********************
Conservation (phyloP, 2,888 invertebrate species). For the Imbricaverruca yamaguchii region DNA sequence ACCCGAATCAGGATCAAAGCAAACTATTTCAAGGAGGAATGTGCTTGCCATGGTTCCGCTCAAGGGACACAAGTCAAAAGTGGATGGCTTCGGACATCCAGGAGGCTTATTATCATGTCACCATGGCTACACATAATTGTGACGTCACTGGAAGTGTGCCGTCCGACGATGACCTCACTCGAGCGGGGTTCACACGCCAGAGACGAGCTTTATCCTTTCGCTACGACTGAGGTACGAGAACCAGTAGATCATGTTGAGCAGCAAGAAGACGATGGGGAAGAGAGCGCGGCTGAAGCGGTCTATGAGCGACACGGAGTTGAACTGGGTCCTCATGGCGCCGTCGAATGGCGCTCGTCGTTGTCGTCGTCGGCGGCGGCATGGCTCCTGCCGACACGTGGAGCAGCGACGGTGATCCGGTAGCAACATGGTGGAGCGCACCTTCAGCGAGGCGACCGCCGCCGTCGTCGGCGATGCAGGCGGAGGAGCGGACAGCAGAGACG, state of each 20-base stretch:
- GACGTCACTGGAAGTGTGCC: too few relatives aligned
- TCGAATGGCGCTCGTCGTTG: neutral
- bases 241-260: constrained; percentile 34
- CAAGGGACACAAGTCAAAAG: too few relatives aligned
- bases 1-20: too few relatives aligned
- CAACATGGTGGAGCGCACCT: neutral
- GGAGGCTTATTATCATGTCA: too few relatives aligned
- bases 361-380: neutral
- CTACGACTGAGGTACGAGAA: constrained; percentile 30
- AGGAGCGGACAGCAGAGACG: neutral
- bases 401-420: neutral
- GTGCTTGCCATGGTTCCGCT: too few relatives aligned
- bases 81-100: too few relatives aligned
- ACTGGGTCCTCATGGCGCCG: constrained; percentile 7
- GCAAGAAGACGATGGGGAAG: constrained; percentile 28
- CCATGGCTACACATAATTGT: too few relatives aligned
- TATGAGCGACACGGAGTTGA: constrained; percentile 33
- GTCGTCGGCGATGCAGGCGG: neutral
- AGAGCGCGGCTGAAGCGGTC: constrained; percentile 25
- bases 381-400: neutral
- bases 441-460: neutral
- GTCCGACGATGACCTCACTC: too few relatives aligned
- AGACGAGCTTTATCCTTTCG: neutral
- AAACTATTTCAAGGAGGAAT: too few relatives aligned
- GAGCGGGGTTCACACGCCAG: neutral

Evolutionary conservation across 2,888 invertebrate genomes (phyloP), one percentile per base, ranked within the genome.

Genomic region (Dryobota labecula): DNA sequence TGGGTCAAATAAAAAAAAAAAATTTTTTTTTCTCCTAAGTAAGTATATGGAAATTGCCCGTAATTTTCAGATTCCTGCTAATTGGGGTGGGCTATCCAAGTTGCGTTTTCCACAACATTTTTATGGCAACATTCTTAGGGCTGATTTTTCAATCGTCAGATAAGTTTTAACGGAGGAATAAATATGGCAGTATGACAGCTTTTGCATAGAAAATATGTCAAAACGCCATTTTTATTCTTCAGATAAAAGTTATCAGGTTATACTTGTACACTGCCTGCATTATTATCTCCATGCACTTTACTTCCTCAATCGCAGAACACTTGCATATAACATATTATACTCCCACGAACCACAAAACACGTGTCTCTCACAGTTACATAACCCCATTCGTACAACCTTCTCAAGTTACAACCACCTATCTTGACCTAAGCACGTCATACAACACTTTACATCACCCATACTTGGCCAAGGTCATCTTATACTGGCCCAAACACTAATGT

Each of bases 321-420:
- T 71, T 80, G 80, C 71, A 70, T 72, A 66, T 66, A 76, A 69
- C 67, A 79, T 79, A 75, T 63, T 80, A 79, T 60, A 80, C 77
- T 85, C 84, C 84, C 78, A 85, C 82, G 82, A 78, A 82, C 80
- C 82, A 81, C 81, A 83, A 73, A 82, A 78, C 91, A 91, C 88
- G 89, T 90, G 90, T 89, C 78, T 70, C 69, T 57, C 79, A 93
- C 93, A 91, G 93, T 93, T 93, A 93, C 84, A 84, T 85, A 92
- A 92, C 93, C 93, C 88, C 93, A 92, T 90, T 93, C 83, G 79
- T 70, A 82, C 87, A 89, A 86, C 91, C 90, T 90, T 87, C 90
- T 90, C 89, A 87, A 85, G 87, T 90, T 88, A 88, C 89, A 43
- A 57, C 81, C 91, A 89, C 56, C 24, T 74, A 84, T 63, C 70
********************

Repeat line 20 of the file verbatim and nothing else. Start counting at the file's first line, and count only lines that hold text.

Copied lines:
- AGAGCGCGGCTGAAGCGGTC: constrained; percentile 25